The lack of a cohesive wine industry leadership is one of the many distressing aspects of the labour/social unrest which recently gripped the Cape wine industry (amongst other agricultural sectors), and threatens to do so again next week. There remains an urgent need for organised energy to lead the wine industry forward, and to help it address its related social problems (poverty, endemic alcoholism, poor training and productivity of labour, etc, etc).
Remember Sawit, the South African Wine Industry Trust which was a body charged with, among other things, facilitating social transformation in the industry? Never did much, and then handed over its funds to a bunch of black entrepreneurs and others to buy a stake in the KWV. What about the Wine Industry Charter that also seems to have collapsed?
Then in 2002 the South African Wine and Brandy Company was established to implement “Vision 2020”. Oh yeah? It collapsed in 2006 and gave birth to the South African Wine Industry Council which was intended to deal with major wine industry issues, from socio-economic transformation to streamlining relations between the industry, government and other relevant stakeholders. Abandoned. Now there’s just a vacuum. Government – both national and provincial – have done nothing, as far as I can see to encourage a “stakeholder organisation”.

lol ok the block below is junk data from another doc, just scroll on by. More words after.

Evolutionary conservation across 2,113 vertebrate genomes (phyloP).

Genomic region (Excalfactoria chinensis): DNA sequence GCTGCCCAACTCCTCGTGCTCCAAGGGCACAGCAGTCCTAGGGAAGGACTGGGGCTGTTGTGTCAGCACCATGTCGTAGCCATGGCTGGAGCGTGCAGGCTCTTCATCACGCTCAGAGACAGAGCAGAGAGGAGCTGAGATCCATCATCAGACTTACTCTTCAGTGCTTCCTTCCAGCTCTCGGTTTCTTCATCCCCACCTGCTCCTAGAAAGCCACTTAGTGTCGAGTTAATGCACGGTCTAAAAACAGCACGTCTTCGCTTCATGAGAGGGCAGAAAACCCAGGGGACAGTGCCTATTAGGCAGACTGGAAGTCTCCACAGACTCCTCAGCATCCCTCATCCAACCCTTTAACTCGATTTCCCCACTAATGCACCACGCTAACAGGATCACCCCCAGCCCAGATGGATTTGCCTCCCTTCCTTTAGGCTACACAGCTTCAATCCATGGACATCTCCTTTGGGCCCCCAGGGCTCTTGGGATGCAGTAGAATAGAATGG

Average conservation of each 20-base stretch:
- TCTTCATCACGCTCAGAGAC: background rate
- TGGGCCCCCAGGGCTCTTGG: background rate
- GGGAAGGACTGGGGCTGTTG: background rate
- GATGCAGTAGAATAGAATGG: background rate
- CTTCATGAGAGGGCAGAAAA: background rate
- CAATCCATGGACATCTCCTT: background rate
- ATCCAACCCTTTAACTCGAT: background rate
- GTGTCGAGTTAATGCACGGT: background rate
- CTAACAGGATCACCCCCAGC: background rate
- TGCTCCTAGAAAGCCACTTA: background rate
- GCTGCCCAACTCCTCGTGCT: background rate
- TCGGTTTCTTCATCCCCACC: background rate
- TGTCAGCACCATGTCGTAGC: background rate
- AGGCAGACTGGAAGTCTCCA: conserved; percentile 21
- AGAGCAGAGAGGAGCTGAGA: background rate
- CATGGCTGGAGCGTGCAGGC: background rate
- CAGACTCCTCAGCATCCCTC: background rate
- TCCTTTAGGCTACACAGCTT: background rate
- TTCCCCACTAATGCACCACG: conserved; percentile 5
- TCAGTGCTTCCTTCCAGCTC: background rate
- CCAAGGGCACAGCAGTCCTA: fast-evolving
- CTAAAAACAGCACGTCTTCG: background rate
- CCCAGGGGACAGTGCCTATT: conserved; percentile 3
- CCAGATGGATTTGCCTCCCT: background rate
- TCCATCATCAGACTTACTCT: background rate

Occasionally WOSA is forced to step into the chasm and try to do something – but this is not Wosa’s role, and nor should it be. Why has Wosa had to build Wieta, the ethical auditing body? Someone had to do it and fortunately Wosa was willing to do so in the absence of anyone else.
All the more is it a pity, against this background, that VinPro, representing a lot of farmowner interests, has put a “moratorium” on its “support to WIETA as accreditation vehicle with immediate effect and until further notice”. This threatens something like collapse for the “ethical seal” that was introduced this year and seemed to give a glimmer of hope for a joint way forward for the industry on social issues. It also seemed likely to help avert the prospect of a great many international buyers giving up on a South African wine industry whose ethical virtues they seem less convinced about than does VinPro.
You can read the whole VinPro statement here. The reason the organisation gives for its action is that, it says, “specific interest groups involved with WIETA continuously made irresponsible and inflammatory statements…. This has, in our opinion, led to a serious breach of confidence, which is totally unacceptable.”
I wonder if VinPro realises that it is also a “specific interest group”? The whole triumphant point about the Wieta initiative was that it brought together a whole range of organisations representing very different sectors. Now, at the first real problem, VinPro pulls out.
It’s a dangerous step, not only likely to further damage the international image of the South African wine industry, but which will also affect mostly the producers that have, presumably, forced this step upon VinPro. Make no mistake, the Cape’s grape farmers producing bulk wine need Sweden’s wine-buying system vastly more than vice versa.